NEW GUIDED TOUR HOURS
EFFECTIVE IMMEDIATELY, tours of the mansion and farm site's buildings are offered on FRIDAY, SATURDAY and SUNDAY ONLY from 10 am to 4 pm. Buildings are closed to the public Monday through Thursday. Grounds are open daily from 8:30 am to 5 pm.
Vistior Contact Station Update-Construction Advisory
Phase III will continue as designed and this is the longest phase of the project. The Entrance Road and Parking Area will be defined. PARKING IS VERY LIMITED AND BUSES ARE PROHIBITED FROM THE MANSION'S PARKING LOT. More »
Sunday, March 29, 2009 at 2 p.m.
Join author and educator Ann Milkovich McKee for this one-hour introduction to architecture. In part one of a two-part lecture series, Ms. McKee will present the basics of American architecture, concentrating on styles found commonly in Maryland and those styles that can be found at Hampton National Historic Site. This lecture is the perfect opportunity to learn more about all those “old” homes and buildings that you find across the state of Maryland.
The second part of this lecture series will be on Sunday, April 26, 2009. In part two, participants will embark on a two hour walking tour of the Hampton Estate to see in person and in detail the various architectural and building styles represented on the 226 year old property. It is not necessary to attend both lectures, although some information presented in the first lecture will be built upon during the walking tour.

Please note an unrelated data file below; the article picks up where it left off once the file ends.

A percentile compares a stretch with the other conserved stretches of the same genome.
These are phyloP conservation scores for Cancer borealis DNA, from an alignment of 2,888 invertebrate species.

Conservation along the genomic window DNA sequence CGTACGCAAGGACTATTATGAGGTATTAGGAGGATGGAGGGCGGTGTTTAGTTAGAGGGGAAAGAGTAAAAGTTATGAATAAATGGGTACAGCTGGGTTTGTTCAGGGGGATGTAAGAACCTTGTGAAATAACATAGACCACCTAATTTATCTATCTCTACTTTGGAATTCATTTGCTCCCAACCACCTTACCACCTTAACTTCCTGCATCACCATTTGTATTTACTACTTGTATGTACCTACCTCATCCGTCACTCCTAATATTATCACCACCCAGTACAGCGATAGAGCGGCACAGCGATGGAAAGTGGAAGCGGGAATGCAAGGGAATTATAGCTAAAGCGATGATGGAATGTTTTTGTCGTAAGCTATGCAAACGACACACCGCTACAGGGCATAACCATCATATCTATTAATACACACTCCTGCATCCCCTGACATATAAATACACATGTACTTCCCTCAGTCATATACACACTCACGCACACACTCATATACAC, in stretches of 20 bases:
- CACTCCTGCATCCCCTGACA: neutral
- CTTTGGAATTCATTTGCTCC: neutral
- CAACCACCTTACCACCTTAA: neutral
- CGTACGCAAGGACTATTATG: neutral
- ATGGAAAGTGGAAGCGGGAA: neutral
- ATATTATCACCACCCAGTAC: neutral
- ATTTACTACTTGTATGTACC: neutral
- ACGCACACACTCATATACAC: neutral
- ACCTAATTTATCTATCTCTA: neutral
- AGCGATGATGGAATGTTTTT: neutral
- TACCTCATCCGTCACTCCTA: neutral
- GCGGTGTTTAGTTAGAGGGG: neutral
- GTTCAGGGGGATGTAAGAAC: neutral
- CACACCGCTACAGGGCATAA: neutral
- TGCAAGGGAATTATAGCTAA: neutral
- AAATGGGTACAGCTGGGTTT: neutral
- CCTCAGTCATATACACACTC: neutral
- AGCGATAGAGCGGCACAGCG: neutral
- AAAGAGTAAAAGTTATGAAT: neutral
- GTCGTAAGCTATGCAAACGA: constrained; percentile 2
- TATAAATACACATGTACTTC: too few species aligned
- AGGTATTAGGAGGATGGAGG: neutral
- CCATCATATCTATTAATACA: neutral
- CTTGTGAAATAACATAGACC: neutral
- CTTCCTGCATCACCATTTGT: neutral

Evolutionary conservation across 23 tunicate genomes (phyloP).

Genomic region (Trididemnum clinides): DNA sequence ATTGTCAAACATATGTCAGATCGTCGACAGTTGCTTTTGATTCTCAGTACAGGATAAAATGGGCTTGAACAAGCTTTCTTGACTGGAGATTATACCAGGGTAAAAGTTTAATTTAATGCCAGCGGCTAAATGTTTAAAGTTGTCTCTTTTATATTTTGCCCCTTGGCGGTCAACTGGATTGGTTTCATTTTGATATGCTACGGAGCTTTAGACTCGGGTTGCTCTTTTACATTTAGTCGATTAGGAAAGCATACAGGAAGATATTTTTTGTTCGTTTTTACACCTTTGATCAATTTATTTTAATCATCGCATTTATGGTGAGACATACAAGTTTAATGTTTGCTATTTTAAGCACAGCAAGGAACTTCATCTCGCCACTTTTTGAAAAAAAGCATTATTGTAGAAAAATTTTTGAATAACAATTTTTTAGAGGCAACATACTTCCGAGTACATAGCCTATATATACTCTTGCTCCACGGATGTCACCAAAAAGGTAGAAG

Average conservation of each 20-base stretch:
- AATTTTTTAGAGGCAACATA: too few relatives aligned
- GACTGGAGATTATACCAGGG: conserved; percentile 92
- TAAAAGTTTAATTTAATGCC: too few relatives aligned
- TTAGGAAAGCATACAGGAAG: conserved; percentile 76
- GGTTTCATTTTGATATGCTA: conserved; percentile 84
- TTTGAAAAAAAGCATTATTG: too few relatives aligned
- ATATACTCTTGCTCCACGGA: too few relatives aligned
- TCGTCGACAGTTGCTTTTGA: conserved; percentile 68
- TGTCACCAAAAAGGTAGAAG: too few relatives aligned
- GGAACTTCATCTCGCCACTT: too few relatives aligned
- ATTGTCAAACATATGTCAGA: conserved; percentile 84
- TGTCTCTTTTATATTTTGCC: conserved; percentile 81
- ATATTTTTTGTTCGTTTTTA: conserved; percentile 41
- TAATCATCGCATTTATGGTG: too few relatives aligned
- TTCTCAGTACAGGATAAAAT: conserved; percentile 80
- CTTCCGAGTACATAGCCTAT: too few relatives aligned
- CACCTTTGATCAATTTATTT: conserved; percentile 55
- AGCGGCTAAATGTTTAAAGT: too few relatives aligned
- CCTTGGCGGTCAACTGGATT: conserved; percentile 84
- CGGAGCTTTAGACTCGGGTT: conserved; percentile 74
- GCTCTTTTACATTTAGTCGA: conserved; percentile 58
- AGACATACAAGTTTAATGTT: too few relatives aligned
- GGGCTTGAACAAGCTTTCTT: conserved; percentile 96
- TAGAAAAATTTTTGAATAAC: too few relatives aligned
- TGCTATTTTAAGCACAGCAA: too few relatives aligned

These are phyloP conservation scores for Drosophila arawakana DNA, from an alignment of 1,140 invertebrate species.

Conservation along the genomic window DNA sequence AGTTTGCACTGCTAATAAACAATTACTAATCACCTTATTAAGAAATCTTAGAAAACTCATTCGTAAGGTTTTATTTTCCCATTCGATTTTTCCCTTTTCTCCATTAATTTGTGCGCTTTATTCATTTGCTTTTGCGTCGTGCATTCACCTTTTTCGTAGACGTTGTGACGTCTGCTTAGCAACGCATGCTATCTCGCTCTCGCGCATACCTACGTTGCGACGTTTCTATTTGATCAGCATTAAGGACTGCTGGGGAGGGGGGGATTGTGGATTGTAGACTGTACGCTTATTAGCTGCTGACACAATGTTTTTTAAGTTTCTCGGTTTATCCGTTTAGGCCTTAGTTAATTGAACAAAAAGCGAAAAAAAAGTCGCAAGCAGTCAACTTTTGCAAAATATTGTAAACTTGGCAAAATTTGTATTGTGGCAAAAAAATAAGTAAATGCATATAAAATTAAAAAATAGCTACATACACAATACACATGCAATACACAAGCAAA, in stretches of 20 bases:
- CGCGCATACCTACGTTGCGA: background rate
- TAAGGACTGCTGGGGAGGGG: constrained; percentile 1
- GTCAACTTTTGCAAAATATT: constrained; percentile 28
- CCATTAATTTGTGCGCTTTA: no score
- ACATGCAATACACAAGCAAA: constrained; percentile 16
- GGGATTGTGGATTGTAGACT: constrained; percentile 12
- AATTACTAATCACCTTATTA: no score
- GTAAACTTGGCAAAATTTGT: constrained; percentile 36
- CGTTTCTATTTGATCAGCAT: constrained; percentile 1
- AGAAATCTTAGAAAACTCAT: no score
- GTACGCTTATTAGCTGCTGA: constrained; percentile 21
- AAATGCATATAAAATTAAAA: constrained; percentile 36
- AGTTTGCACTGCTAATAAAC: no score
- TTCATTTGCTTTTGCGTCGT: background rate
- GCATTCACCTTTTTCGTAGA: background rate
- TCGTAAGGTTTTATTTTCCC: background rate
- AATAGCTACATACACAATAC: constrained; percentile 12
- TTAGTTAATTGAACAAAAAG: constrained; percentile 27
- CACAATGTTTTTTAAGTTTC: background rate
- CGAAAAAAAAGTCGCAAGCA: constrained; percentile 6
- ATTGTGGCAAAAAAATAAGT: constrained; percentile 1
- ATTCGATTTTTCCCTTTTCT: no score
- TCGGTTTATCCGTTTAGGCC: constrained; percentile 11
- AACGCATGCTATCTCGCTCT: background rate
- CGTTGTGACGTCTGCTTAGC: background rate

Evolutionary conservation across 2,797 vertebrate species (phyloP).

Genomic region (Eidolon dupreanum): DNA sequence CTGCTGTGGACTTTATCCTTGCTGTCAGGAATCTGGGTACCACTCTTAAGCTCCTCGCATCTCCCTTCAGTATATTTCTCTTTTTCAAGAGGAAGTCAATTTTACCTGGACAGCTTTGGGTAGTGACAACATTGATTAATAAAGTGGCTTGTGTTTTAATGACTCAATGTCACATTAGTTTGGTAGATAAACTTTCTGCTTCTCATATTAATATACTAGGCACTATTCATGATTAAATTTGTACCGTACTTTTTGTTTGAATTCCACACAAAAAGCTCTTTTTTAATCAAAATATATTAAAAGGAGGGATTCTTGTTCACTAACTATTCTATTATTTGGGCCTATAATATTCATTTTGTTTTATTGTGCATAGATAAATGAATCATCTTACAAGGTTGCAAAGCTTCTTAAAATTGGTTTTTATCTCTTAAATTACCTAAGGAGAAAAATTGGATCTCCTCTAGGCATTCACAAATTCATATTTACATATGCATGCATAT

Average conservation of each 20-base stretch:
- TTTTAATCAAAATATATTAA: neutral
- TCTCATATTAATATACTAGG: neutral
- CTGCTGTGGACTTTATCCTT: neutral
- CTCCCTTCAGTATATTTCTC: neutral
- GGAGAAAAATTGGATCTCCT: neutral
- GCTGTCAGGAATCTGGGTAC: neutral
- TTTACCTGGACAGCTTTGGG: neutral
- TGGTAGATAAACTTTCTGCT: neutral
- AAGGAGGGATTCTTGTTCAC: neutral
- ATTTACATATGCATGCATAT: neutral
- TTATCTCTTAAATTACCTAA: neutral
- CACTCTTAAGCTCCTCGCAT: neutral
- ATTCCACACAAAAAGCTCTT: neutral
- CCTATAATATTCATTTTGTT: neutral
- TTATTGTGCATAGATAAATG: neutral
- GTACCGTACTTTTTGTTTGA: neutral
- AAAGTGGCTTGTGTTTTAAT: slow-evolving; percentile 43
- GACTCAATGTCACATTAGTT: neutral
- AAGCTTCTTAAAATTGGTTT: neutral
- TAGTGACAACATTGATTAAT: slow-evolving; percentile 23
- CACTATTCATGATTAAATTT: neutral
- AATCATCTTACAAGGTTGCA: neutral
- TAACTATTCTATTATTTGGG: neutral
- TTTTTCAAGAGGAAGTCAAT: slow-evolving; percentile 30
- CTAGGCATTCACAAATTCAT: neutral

Ms. McKee is the author of Images of America: Hampton National Historic Site and is currently working on several historic structures reports for Hampton NHS. Ms. McKee was an assistant professor in the historic preservation department at Goucher College before opening her own architectural, hertiage education, and preservation consulting firm.
For More information, please call the park at: 410-823-1309 Ext. 237.
Admission is free, and the site is handicap accessible.
Did You Know?
The dairy business at Hampton once produced over 1,000 pounds of butter every year. The milk that the Ridgelys produced was mostly mixed into the slops for the pigs instead of being sold.